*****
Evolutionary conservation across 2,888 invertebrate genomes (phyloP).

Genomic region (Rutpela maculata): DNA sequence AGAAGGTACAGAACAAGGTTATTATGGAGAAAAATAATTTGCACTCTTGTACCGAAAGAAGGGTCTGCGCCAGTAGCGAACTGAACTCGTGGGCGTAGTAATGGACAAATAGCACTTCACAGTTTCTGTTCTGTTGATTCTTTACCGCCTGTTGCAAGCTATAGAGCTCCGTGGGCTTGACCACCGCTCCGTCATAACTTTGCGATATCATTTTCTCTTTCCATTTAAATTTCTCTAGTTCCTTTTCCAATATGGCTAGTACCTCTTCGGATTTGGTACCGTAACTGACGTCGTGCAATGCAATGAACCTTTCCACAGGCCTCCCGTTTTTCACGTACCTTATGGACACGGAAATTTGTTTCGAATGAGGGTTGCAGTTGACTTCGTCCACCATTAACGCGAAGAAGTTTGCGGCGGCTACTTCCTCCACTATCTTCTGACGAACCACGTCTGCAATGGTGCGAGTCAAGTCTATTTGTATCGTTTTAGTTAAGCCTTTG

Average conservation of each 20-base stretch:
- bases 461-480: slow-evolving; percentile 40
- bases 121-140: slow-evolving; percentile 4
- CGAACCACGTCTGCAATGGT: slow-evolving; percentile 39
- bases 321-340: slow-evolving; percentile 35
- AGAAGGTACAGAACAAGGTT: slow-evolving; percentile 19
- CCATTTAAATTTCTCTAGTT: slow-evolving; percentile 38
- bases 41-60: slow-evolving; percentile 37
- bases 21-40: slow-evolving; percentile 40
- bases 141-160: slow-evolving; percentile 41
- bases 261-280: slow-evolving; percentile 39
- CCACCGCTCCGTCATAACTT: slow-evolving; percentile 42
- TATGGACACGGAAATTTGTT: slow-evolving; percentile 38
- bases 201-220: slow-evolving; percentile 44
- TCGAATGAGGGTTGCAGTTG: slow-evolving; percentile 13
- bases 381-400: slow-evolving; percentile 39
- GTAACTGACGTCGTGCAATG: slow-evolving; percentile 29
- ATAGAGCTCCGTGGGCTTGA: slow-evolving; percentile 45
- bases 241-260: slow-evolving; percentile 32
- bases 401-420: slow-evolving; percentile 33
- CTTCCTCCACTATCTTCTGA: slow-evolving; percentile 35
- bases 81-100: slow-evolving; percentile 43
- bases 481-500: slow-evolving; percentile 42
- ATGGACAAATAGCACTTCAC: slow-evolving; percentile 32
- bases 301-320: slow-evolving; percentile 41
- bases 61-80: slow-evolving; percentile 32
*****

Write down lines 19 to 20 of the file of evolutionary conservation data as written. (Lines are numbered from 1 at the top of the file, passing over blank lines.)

- GTAACTGACGTCGTGCAATG: slow-evolving; percentile 29
- ATAGAGCTCCGTGGGCTTGA: slow-evolving; percentile 45